{⋆★⋆} BG Gordon, James Byron

James Byron Gordon

:CSA1stNat:
Gordon.jpg


Born: November 2, 1822

Birthplace: Wilkesboro, North Carolina

Father: Major Nathaniel Gordon 1784 – 1829
(Buried: Saint Paul’s Episcopal, Wilkesboro, North Carolina)​

Mother: Sarah Gwyn 1798 – 1889
(Buried: Saint Paul’s Episcopal, Wilkesboro, North Carolina)​

Education:

Attended Emory and Henry College​

Occupation before War:

Mercantile Businessman in Wilkesboro, North Carolina​
Supervised the farm her inherited from his father​
1850: North Carolina State Representative​

Civil War Career:

1861: Enlisted as a Private in Wilkes Valley Guards​
1861: 1st Lt. Company B 1st North Carolina Infantry Regiment​
1861 – 1863: Major of 1st North Carolina Cavalry Regiment​
1861: Served in the Battle of Vienna, Virginia​
1862: Served in the fighting in North Carolina against Burnside​
1862: Participated in the Seven Days Campaign in Virginia​
1862: Served in Second Battle of Manassas, Virginia​
1862: Served in Battle of Sharpsburg, Maryland​
1862: Served in Battle of Fredericksburg, Virginia​
1863: Served in Battle of Chancellorsville, Virginia​
1863: Served in the Battle of Brandy Station, Virginia​
1863: Served in Stuart’s Horse Raid into Pennsylvania​
1863: Temporary Colonel of 2nd North Carolina Cavalry Regiment​
1863: Colonel of 1st North Cavalry Regiment​
1863: Served in the cavalry fighting at Battle of Gettysburg​
1863: Acting Brigade Commander at Battle of Jack’s Shop​
1863: Drove back union forces at Bethesaida Church on October 10th
1863: Accompanied Lee’s Army from near Culpeper Court House​
1863: Led the center in what was known as “Buckland Races”​
1863: Had his horse shot from under him at Mine Run Campaign​
1863: His rank as Brigadier General was backdated back to 1863​
1864: Confirmed as Brigadier General of Confederate Army Cavalry​
1864: Served in the Battle of Atlee’s Station in turning back a raid​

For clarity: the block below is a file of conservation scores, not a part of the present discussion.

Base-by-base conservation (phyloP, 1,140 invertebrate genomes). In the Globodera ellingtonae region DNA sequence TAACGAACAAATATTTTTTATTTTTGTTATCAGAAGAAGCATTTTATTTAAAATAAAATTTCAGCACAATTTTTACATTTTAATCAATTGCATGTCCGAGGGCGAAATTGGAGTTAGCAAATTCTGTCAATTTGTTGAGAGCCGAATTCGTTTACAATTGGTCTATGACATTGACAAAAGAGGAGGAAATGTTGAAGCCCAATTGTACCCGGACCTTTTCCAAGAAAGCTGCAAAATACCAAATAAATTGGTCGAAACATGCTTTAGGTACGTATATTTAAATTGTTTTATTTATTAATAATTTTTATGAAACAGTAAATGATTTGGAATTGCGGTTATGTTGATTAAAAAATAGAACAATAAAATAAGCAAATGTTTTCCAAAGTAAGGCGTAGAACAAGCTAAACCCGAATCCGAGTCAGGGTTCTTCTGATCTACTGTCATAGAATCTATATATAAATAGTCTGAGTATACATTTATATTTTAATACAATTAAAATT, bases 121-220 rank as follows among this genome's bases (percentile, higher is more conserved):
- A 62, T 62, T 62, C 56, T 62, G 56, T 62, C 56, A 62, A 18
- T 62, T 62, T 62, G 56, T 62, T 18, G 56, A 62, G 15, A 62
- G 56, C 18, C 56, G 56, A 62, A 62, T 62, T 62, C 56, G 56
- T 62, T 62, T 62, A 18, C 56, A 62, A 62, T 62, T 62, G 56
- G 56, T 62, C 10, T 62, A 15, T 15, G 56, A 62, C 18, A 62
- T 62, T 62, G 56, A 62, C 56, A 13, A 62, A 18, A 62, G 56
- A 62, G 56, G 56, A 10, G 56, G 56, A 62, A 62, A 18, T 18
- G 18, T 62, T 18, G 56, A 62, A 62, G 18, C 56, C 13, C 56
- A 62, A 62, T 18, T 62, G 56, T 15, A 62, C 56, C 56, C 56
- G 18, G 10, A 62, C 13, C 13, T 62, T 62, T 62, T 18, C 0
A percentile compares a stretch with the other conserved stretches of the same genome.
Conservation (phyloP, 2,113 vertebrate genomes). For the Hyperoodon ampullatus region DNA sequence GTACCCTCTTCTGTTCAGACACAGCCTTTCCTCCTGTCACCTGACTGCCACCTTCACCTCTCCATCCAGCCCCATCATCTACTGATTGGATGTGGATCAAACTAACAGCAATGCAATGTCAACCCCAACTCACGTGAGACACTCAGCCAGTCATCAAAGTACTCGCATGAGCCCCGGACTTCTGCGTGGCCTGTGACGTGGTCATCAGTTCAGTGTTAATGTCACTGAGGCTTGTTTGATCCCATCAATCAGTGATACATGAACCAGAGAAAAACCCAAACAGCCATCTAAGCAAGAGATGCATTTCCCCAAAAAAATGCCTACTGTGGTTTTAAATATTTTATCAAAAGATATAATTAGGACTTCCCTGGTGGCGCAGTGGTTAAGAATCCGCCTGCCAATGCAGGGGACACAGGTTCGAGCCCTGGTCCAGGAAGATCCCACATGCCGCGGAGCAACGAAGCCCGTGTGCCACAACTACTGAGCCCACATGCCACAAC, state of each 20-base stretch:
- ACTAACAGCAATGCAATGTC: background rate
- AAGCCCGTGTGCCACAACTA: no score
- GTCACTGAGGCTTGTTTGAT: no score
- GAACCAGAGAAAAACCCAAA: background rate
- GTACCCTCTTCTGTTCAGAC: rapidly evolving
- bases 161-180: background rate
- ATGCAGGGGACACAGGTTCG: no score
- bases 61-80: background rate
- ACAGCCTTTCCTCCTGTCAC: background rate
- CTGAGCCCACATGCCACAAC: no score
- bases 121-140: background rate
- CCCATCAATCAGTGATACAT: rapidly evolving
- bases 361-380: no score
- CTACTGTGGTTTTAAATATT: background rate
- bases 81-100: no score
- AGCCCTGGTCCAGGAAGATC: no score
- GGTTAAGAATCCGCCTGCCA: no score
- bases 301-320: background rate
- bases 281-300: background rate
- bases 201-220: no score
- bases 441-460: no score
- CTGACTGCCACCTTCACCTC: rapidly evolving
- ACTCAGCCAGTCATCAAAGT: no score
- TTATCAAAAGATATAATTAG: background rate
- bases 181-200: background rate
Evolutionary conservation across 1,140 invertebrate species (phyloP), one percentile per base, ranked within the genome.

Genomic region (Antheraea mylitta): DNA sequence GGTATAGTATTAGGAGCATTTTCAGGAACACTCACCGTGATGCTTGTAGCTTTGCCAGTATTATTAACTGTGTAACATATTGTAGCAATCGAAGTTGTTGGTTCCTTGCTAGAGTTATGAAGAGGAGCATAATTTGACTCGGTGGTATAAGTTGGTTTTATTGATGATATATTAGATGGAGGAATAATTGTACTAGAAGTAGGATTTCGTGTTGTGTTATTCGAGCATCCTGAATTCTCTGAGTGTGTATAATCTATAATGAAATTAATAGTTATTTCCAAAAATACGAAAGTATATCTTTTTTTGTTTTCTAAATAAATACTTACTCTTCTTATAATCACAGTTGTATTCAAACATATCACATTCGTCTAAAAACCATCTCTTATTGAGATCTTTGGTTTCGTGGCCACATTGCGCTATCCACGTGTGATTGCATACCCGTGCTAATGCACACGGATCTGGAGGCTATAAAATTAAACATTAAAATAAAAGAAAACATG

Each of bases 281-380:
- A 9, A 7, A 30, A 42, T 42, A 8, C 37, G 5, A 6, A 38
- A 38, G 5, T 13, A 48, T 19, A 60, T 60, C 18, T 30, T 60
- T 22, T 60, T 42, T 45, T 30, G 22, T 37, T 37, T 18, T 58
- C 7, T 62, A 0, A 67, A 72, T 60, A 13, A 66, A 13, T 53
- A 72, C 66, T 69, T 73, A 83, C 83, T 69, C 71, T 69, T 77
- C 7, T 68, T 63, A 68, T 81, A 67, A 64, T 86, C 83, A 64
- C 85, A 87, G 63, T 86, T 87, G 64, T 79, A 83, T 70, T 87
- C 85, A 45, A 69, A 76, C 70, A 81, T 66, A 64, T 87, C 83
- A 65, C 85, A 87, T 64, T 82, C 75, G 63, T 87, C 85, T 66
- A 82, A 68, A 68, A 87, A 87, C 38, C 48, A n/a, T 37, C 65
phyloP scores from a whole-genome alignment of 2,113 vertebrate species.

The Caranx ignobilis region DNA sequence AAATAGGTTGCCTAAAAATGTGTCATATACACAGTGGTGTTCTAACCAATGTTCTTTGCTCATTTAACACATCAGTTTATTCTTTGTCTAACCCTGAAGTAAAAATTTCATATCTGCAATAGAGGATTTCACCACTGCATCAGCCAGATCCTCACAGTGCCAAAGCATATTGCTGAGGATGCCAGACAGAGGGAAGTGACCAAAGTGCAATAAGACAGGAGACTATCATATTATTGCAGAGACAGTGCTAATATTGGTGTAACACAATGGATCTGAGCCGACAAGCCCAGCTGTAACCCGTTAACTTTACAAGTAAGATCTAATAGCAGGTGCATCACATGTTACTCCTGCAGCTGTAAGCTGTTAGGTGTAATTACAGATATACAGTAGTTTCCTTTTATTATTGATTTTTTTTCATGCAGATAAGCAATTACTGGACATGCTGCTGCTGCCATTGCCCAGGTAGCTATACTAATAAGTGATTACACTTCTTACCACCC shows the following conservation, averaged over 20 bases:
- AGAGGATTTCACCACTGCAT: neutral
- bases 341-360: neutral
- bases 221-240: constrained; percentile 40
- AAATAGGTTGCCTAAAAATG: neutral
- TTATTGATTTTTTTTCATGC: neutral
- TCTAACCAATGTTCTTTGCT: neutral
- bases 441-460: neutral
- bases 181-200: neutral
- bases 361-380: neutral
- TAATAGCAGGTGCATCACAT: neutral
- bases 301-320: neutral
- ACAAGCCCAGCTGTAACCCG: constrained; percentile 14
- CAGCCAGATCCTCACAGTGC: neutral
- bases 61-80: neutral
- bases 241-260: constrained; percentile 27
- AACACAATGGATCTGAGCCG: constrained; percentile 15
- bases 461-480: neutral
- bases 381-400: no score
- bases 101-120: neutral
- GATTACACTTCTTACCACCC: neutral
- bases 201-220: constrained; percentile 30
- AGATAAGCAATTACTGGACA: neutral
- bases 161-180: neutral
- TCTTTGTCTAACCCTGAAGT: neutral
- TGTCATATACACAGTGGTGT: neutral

1864: Served in the Battle of the Wilderness, Virginia​
1864: Served in the Battle of Spotsylvania, Virginia​
1864: Served in the fighting at Battle of Yellow Tavern, Virginia​
1864: Mortally Wounded during Battle of Meadow’s Bridge, Virginia​

Died: May 18, 1864

Place of Death: Officers Hospital in Richmond, Virginia

Cause of Death: Died from wounds received in battle

Age at time of Death: 41 years old

Burial Place: Saint Paul’s Episcopal, Wilkesboro, North Carolina
 
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Luke Freet

First Sergeant
Forum Host
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Nov 8, 2018
Location
Palm Coast, Florida
I often get his name confused with the much more famous John Brown Gordon of Georgia.
Seems I'm not the only one. It seems that Francis Barlow, when he heard about the death of "General J. B. Gordon" near Richmond, thought the report referred to the man who he met at Gettysburg (this may be one of those stories that may have been made up for the papers, but still, its funny that James Gordon is probably most famous for that).
 

Polloco

Major
Joined
Sep 15, 2018
Location
South Texas
An all North Carolina brigade was created for General L.S. Baker in the reorganization in 1863. Gordon led this unit as a colonel temporarily in anticipation of the wounded Baker returning. When it became apparent that Baker would not be fit for field duty Gordon was promoted to Brigadier and took over the brigade. He led his fellow North Carolinians through Bristoe, Mine Run, and the Overland Campaigns.
 

Luke Freet

First Sergeant
Forum Host
Joined
Nov 8, 2018
Location
Palm Coast, Florida
An all North Carolina brigade was created for General L.S. Baker in the reorganization in 1863. Gordon led this unit as a colonel temporarily in anticipation of the wounded Baker returning. When it became apparent that Baker would not be fit for field duty Gordon was promoted to Brigadier and took over the brigade. He led his fellow North Carolinians through Bristoe, Mine Run, and the Overland Campaigns.
I find this odd, considering that Baker had been Colonel of the 1st, GOrdon the Ltc. But weren't there other Colonels already senior to him from the other regiments?
 
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